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JetMove Function

Windows

Last modified: January 09, 2012

Applies to: Windows | Windows Server

The JetMove function positions a cursor at the start or end of an index and traverses the entries in that index either forward or backward. It is also possible to move the cursor forward or backward on the current index by a specified number of index entries. Another approach is to artificially limit the index entries that can be enumerated using JetMove by setting up an index range on the cursor using JetSetIndexRange.

JET_ERR JET_API JetMove(
  __in          JET_SESID sesid,
  __in          JET_TABLEID tableid,
  __in          long cRow,
  __in          JET_GRBIT grbit
);

Parameters

sesid

The session to use for this call.

tableid

The cursor to use for this call.

cRow

An arbitrary offset that indicates the desired movement of the cursor on the current index.

In addition to standard offsets, this parameter can also be set with one of the following options.

Value

Meaning

JET_MoveFirst

Moves the cursor to the first index entry in the index (if one exists).

Note   The literal value of -2147483648 is used to denote this option. Do not use this value as an ordinary offset or unintended behavior may result.

JET_MoveLast

Moves the cursor to the last index entry in the index (if one exists).

Note   The literal value of 2147483647 is used to denote this option. Do not use this value as an ordinary offset or unintended behavior may result.

JET_MoveNext

Moves the cursor to the next index entry in the index (if one exists). This value is exactly equal to an ordinary offset of +1.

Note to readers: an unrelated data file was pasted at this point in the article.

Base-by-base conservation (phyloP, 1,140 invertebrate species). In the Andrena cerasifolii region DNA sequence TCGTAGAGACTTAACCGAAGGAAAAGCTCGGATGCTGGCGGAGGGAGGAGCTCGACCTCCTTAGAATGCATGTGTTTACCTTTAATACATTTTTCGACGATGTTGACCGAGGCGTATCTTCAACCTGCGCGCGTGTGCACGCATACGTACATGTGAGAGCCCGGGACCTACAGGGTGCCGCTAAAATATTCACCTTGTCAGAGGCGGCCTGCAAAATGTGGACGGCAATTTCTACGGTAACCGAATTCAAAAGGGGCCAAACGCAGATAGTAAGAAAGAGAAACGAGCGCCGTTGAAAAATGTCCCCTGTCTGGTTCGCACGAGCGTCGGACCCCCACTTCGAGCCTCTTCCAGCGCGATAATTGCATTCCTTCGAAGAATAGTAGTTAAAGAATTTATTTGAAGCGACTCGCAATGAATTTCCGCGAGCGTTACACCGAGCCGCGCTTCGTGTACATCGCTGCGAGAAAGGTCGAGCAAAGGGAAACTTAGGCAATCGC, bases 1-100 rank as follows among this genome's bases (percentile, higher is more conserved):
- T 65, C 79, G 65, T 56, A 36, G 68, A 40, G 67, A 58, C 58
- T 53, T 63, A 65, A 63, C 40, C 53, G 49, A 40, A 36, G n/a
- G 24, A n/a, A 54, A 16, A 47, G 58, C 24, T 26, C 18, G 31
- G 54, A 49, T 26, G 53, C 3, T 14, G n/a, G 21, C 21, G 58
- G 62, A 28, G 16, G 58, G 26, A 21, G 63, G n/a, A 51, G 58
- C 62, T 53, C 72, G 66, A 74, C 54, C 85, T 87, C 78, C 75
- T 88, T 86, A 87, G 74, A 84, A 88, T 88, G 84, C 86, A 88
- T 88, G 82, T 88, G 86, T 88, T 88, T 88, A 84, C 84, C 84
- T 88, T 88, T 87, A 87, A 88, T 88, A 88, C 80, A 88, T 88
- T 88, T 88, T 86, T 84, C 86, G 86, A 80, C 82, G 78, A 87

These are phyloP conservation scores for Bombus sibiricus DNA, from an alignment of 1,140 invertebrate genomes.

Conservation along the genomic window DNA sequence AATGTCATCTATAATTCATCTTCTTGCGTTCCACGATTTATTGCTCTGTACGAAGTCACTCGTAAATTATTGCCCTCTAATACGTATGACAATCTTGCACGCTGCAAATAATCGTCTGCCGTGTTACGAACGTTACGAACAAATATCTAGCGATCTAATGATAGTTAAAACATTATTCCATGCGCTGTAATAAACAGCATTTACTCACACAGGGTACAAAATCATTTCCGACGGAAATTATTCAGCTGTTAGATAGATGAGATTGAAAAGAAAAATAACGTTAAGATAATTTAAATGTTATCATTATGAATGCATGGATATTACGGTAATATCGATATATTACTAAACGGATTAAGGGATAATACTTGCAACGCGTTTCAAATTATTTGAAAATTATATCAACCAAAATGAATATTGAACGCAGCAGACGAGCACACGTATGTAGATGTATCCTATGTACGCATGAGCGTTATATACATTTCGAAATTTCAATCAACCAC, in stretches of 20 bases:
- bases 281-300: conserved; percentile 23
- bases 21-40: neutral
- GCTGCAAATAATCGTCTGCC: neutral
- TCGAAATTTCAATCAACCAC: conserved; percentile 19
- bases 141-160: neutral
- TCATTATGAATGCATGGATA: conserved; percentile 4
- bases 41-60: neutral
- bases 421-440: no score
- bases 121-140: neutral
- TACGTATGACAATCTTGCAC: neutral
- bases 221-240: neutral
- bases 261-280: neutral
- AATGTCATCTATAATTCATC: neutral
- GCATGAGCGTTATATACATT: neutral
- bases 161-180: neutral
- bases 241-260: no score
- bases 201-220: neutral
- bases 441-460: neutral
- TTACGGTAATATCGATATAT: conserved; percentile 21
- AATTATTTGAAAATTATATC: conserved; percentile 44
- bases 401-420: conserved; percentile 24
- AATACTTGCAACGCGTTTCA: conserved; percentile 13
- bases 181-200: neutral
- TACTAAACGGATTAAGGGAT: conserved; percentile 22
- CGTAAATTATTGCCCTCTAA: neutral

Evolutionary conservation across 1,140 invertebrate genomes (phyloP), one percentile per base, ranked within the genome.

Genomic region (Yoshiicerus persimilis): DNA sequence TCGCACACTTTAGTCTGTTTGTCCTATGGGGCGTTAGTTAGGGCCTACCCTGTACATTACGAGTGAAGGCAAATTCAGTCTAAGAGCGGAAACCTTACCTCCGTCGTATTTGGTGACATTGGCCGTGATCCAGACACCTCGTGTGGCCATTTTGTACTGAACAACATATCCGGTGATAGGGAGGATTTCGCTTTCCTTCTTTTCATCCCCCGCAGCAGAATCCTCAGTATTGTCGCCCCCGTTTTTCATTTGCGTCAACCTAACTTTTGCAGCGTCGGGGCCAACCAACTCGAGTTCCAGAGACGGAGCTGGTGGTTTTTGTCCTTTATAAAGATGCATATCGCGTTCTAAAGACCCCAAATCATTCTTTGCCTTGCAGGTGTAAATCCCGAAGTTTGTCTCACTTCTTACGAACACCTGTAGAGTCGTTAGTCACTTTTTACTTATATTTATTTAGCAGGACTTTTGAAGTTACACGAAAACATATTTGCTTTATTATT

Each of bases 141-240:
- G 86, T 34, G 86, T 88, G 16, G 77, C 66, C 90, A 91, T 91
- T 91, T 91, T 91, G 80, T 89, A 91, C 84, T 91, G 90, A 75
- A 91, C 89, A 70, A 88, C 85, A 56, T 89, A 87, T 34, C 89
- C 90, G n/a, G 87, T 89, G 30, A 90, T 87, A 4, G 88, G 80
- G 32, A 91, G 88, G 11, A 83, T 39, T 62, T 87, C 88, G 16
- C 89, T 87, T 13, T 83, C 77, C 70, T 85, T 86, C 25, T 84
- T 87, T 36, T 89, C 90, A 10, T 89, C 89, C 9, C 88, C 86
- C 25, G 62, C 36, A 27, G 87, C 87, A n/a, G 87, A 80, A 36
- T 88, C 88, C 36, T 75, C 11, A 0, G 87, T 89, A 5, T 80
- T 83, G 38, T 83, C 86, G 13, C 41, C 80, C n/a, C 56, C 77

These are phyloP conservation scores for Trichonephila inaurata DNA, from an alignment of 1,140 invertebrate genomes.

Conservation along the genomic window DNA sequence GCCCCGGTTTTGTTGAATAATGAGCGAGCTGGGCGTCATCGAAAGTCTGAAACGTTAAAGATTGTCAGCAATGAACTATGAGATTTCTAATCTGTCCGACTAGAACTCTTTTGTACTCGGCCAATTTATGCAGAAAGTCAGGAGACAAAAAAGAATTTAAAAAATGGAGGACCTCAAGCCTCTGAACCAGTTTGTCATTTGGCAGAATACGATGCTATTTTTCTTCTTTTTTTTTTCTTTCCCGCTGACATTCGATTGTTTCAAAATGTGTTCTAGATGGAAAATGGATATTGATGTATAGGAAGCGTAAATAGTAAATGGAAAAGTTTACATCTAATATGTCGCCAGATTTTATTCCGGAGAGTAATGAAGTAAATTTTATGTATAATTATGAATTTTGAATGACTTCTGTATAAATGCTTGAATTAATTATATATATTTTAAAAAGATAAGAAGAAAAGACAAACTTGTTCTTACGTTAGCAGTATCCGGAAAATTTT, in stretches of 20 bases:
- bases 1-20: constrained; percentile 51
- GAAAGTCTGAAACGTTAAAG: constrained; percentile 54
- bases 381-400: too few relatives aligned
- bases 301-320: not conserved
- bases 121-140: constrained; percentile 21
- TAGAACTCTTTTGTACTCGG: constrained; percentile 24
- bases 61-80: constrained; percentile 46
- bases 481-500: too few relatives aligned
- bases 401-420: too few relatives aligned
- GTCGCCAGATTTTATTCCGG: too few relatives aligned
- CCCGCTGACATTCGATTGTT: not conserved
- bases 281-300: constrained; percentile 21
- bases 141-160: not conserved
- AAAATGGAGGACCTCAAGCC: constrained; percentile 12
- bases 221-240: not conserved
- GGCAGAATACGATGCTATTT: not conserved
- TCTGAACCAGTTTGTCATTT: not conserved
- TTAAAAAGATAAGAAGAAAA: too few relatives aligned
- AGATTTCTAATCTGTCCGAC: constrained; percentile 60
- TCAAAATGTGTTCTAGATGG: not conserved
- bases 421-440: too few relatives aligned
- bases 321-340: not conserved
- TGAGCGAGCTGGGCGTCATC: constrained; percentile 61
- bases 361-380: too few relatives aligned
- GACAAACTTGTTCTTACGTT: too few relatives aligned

JET_MovePrevious

Moves the cursor to the previous index entry in the index (if one exists).

This value is exactly equal to an ordinary offset of -1, or 0 (Zero).

The cursor remains at the current logical position and the existence of the index entry that corresponds to that logical position will be tested.

grbit

A group of bits that specify zero or more of the following options.

Value

Meaning

JET_bitMoveKeyNE

Moves the cursor forward or backward by the number of index entries required to skip the requested number of index key values encountered in the index. This has the effect of collapsing index entries with duplicate key values into a single index entry. Ordinarily, an offset will move the cursor by the specified number of index entries regardless of their key values.

Return Value

This function returns the JET_ERR datatype with one of the following return codes. For more information about the possible ESE errors, see Extensible Storage Engine Errors and Error Handling Parameters.

Return code

Description

JET_errSuccess

The operation completed successfully. For JetMove, this means that an index entry was found at the requested location or offset on the current index.

JET_errClientRequestToStopJetService

The operation cannot complete because all activity on the instance that is associated with the session has ceased as a result of a call to JetStopService.

JET_errInstanceUnavailable

The operation cannot complete because the instance that is associated with the session encountered a fatal error that requires that access to all data be revoked to protect the integrity of that data.

Windows XP:  This return value is introduced in Windows XP.

JET_errNoCurrentRecord

The cursor is not currently positioned on an index entry. For JetMove, this means that an index entry was not found at the requested location or offset on the current index.

JET_errNotInitialized

The operation cannot complete because the instance that is associated with the session has not yet been initialized.

JET_errRecordDeleted

The cursor is currently logically positioned on an index entry that corresponds to a record that has been deleted.

JET_errRestoreInProgress

The operation cannot complete because a restore operation is in progress on the instance associated with the session.

JET_errSessionSharingViolation

The same session cannot be used for more than one thread at the same time.

Windows XP:  This return value is introduced in Windows XP.

JET_errTermInProgress

The operation cannot complete because the instance that is associated with the session is being shut down.